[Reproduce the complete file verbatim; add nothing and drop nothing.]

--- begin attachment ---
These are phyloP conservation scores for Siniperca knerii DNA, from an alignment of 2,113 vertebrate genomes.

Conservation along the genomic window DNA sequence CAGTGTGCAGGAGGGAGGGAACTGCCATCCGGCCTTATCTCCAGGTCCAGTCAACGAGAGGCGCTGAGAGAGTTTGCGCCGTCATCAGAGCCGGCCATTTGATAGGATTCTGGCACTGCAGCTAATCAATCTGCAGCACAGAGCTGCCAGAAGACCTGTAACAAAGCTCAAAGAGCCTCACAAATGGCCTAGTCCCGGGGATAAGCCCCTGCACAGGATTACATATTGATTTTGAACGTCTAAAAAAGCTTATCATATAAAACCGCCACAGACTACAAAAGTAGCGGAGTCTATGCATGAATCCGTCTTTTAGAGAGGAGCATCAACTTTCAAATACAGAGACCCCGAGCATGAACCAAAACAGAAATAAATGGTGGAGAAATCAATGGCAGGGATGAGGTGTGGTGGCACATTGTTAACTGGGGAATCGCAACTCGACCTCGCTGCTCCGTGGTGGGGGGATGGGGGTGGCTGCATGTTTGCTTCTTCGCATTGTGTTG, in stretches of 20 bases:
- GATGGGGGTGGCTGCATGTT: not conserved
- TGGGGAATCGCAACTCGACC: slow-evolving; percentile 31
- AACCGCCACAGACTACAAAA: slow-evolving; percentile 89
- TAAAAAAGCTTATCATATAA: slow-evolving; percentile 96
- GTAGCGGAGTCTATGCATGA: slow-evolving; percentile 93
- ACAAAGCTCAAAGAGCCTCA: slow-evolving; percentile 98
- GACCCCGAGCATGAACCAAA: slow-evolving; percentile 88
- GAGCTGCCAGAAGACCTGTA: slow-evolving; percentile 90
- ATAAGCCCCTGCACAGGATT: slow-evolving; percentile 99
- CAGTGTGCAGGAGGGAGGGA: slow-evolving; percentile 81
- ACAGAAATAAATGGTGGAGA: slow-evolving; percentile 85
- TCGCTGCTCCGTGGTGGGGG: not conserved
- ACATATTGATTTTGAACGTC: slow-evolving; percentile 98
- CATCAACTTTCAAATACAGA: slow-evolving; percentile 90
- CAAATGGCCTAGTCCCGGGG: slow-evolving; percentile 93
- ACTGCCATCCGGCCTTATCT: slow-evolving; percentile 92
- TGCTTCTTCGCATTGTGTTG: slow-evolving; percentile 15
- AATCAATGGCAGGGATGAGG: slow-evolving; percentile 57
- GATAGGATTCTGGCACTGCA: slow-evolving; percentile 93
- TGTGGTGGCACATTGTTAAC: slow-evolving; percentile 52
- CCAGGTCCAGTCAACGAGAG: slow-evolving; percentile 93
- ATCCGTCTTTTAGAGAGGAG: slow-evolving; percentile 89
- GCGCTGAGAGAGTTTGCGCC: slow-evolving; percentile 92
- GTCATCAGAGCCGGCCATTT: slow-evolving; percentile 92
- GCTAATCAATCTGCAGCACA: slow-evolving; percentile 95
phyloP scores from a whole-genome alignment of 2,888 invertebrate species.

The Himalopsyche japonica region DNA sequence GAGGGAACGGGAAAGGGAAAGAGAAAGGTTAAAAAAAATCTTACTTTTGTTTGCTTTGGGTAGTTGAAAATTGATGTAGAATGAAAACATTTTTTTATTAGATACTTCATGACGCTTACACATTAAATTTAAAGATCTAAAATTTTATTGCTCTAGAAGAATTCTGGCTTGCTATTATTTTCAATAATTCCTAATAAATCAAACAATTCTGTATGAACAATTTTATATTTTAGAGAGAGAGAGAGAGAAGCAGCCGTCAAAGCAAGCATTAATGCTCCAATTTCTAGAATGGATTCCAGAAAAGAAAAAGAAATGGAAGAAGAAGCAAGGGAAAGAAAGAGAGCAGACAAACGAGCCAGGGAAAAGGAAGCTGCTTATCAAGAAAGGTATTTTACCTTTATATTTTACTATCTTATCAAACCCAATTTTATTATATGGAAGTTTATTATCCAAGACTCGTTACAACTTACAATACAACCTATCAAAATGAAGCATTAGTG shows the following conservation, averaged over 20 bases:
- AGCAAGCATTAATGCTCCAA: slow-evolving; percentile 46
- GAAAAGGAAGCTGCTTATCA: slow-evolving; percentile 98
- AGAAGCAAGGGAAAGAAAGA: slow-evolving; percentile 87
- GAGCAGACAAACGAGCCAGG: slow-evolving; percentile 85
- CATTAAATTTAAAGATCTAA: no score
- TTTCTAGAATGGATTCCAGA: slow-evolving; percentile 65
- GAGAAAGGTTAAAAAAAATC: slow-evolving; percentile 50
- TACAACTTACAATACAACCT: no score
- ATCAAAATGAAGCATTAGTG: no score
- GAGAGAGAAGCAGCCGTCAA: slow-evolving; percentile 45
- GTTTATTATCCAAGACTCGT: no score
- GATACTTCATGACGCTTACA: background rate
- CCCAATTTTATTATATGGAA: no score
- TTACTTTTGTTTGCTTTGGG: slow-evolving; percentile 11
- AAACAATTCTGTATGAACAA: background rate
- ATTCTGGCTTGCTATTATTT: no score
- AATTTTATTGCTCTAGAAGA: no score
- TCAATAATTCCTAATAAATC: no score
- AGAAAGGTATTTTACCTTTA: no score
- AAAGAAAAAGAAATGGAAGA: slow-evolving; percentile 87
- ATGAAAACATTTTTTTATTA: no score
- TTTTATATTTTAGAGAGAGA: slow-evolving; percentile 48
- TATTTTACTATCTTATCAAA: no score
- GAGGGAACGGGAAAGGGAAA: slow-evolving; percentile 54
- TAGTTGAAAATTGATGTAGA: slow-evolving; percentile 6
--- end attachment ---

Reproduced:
These are phyloP conservation scores for Siniperca knerii DNA, from an alignment of 2,113 vertebrate genomes.

Conservation along the genomic window DNA sequence CAGTGTGCAGGAGGGAGGGAACTGCCATCCGGCCTTATCTCCAGGTCCAGTCAACGAGAGGCGCTGAGAGAGTTTGCGCCGTCATCAGAGCCGGCCATTTGATAGGATTCTGGCACTGCAGCTAATCAATCTGCAGCACAGAGCTGCCAGAAGACCTGTAACAAAGCTCAAAGAGCCTCACAAATGGCCTAGTCCCGGGGATAAGCCCCTGCACAGGATTACATATTGATTTTGAACGTCTAAAAAAGCTTATCATATAAAACCGCCACAGACTACAAAAGTAGCGGAGTCTATGCATGAATCCGTCTTTTAGAGAGGAGCATCAACTTTCAAATACAGAGACCCCGAGCATGAACCAAAACAGAAATAAATGGTGGAGAAATCAATGGCAGGGATGAGGTGTGGTGGCACATTGTTAACTGGGGAATCGCAACTCGACCTCGCTGCTCCGTGGTGGGGGGATGGGGGTGGCTGCATGTTTGCTTCTTCGCATTGTGTTG, in stretches of 20 bases:
- GATGGGGGTGGCTGCATGTT: not conserved
- TGGGGAATCGCAACTCGACC: slow-evolving; percentile 31
- AACCGCCACAGACTACAAAA: slow-evolving; percentile 89
- TAAAAAAGCTTATCATATAA: slow-evolving; percentile 96
- GTAGCGGAGTCTATGCATGA: slow-evolving; percentile 93
- ACAAAGCTCAAAGAGCCTCA: slow-evolving; percentile 98
- GACCCCGAGCATGAACCAAA: slow-evolving; percentile 88
- GAGCTGCCAGAAGACCTGTA: slow-evolving; percentile 90
- ATAAGCCCCTGCACAGGATT: slow-evolving; percentile 99
- CAGTGTGCAGGAGGGAGGGA: slow-evolving; percentile 81
- ACAGAAATAAATGGTGGAGA: slow-evolving; percentile 85
- TCGCTGCTCCGTGGTGGGGG: not conserved
- ACATATTGATTTTGAACGTC: slow-evolving; percentile 98
- CATCAACTTTCAAATACAGA: slow-evolving; percentile 90
- CAAATGGCCTAGTCCCGGGG: slow-evolving; percentile 93
- ACTGCCATCCGGCCTTATCT: slow-evolving; percentile 92
- TGCTTCTTCGCATTGTGTTG: slow-evolving; percentile 15
- AATCAATGGCAGGGATGAGG: slow-evolving; percentile 57
- GATAGGATTCTGGCACTGCA: slow-evolving; percentile 93
- TGTGGTGGCACATTGTTAAC: slow-evolving; percentile 52
- CCAGGTCCAGTCAACGAGAG: slow-evolving; percentile 93
- ATCCGTCTTTTAGAGAGGAG: slow-evolving; percentile 89
- GCGCTGAGAGAGTTTGCGCC: slow-evolving; percentile 92
- GTCATCAGAGCCGGCCATTT: slow-evolving; percentile 92
- GCTAATCAATCTGCAGCACA: slow-evolving; percentile 95
phyloP scores from a whole-genome alignment of 2,888 invertebrate species.

The Himalopsyche japonica region DNA sequence GAGGGAACGGGAAAGGGAAAGAGAAAGGTTAAAAAAAATCTTACTTTTGTTTGCTTTGGGTAGTTGAAAATTGATGTAGAATGAAAACATTTTTTTATTAGATACTTCATGACGCTTACACATTAAATTTAAAGATCTAAAATTTTATTGCTCTAGAAGAATTCTGGCTTGCTATTATTTTCAATAATTCCTAATAAATCAAACAATTCTGTATGAACAATTTTATATTTTAGAGAGAGAGAGAGAGAAGCAGCCGTCAAAGCAAGCATTAATGCTCCAATTTCTAGAATGGATTCCAGAAAAGAAAAAGAAATGGAAGAAGAAGCAAGGGAAAGAAAGAGAGCAGACAAACGAGCCAGGGAAAAGGAAGCTGCTTATCAAGAAAGGTATTTTACCTTTATATTTTACTATCTTATCAAACCCAATTTTATTATATGGAAGTTTATTATCCAAGACTCGTTACAACTTACAATACAACCTATCAAAATGAAGCATTAGTG shows the following conservation, averaged over 20 bases:
- AGCAAGCATTAATGCTCCAA: slow-evolving; percentile 46
- GAAAAGGAAGCTGCTTATCA: slow-evolving; percentile 98
- AGAAGCAAGGGAAAGAAAGA: slow-evolving; percentile 87
- GAGCAGACAAACGAGCCAGG: slow-evolving; percentile 85
- CATTAAATTTAAAGATCTAA: no score
- TTTCTAGAATGGATTCCAGA: slow-evolving; percentile 65
- GAGAAAGGTTAAAAAAAATC: slow-evolving; percentile 50
- TACAACTTACAATACAACCT: no score
- ATCAAAATGAAGCATTAGTG: no score
- GAGAGAGAAGCAGCCGTCAA: slow-evolving; percentile 45
- GTTTATTATCCAAGACTCGT: no score
- GATACTTCATGACGCTTACA: background rate
- CCCAATTTTATTATATGGAA: no score
- TTACTTTTGTTTGCTTTGGG: slow-evolving; percentile 11
- AAACAATTCTGTATGAACAA: background rate
- ATTCTGGCTTGCTATTATTT: no score
- AATTTTATTGCTCTAGAAGA: no score
- TCAATAATTCCTAATAAATC: no score
- AGAAAGGTATTTTACCTTTA: no score
- AAAGAAAAAGAAATGGAAGA: slow-evolving; percentile 87
- ATGAAAACATTTTTTTATTA: no score
- TTTTATATTTTAGAGAGAGA: slow-evolving; percentile 48
- TATTTTACTATCTTATCAAA: no score
- GAGGGAACGGGAAAGGGAAA: slow-evolving; percentile 54
- TAGTTGAAAATTGATGTAGA: slow-evolving; percentile 6